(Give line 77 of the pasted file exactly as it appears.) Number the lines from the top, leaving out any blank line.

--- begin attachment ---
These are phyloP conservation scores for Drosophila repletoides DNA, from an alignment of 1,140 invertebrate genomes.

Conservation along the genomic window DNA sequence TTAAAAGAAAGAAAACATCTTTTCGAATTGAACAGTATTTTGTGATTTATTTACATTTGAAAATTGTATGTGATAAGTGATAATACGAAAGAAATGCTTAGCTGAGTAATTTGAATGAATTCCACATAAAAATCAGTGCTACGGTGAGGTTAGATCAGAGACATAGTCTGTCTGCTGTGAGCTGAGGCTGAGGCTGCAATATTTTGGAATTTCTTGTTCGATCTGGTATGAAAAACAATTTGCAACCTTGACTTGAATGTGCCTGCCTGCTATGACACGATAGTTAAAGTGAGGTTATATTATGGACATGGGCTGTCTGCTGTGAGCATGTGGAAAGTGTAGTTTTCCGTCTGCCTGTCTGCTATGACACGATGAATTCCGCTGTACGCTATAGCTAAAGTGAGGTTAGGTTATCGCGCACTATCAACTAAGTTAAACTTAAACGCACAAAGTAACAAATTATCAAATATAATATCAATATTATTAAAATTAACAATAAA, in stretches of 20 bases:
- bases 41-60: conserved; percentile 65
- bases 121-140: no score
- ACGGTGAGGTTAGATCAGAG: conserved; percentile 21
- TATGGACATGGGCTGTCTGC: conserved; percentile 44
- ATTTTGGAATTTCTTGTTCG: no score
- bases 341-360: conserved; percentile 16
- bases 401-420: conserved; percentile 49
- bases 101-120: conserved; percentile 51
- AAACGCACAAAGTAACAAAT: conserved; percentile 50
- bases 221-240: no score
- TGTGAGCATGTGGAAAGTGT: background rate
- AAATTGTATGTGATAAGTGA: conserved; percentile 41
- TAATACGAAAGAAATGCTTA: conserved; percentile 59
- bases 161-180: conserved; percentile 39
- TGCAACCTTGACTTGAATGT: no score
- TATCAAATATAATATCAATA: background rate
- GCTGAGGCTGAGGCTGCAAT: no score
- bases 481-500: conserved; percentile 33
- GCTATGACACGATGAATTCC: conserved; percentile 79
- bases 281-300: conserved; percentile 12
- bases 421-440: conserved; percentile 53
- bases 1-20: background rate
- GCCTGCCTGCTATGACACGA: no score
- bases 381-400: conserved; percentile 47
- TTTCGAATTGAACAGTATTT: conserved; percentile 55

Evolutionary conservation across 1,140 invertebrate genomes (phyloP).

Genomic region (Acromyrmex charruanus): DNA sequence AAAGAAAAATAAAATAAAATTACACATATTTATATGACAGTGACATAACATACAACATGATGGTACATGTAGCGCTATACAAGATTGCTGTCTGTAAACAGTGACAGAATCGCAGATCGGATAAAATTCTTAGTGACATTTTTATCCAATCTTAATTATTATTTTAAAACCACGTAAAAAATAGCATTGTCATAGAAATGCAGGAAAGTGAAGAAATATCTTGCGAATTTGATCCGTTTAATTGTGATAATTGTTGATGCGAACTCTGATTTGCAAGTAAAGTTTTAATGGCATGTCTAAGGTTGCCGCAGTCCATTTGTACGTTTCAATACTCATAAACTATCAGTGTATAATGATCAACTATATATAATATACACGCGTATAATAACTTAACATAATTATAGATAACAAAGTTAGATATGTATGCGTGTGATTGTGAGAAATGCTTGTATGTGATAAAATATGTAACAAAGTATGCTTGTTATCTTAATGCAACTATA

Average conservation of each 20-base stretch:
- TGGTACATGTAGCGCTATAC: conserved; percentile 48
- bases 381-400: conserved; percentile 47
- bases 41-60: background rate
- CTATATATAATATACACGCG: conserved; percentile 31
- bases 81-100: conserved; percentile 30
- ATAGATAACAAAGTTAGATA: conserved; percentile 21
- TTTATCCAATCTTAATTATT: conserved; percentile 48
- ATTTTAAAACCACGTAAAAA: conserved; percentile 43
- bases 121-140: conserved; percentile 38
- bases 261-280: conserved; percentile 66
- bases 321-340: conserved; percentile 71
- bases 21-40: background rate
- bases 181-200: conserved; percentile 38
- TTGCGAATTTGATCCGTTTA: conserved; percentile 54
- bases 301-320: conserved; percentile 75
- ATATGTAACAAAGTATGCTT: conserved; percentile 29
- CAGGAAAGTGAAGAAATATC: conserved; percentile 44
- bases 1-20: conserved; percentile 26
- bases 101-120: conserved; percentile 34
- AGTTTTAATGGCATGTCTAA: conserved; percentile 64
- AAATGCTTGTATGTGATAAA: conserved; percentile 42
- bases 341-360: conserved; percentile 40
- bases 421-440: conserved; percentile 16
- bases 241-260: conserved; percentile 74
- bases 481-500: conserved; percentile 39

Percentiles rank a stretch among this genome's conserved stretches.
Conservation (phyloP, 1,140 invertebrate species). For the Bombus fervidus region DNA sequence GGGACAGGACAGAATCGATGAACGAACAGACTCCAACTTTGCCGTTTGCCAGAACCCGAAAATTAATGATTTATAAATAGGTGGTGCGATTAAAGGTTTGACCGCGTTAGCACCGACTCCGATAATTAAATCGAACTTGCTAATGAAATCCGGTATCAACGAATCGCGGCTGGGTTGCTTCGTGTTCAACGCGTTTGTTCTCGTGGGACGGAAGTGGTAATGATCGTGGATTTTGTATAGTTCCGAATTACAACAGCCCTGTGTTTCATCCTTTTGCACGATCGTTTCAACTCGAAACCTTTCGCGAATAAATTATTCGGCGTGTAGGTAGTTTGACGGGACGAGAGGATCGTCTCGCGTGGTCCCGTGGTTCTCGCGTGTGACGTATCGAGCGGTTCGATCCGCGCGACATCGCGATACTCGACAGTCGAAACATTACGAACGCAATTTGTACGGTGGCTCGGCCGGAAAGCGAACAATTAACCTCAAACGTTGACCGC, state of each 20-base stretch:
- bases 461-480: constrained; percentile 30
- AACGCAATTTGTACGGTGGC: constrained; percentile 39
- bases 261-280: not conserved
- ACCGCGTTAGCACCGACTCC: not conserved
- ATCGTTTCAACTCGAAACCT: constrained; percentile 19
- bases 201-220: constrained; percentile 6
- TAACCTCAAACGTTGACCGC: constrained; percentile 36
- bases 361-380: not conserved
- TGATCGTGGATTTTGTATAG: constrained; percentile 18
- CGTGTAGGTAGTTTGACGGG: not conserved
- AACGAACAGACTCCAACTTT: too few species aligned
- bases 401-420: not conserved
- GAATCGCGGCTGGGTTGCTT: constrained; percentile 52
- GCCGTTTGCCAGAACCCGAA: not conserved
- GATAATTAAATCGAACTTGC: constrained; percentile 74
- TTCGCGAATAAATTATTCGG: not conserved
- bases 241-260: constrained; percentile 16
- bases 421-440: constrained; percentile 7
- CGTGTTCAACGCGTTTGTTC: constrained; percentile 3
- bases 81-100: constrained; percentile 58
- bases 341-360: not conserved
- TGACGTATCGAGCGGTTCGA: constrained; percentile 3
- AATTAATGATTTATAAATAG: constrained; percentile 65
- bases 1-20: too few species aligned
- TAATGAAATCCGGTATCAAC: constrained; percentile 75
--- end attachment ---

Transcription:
- bases 81-100: constrained; percentile 58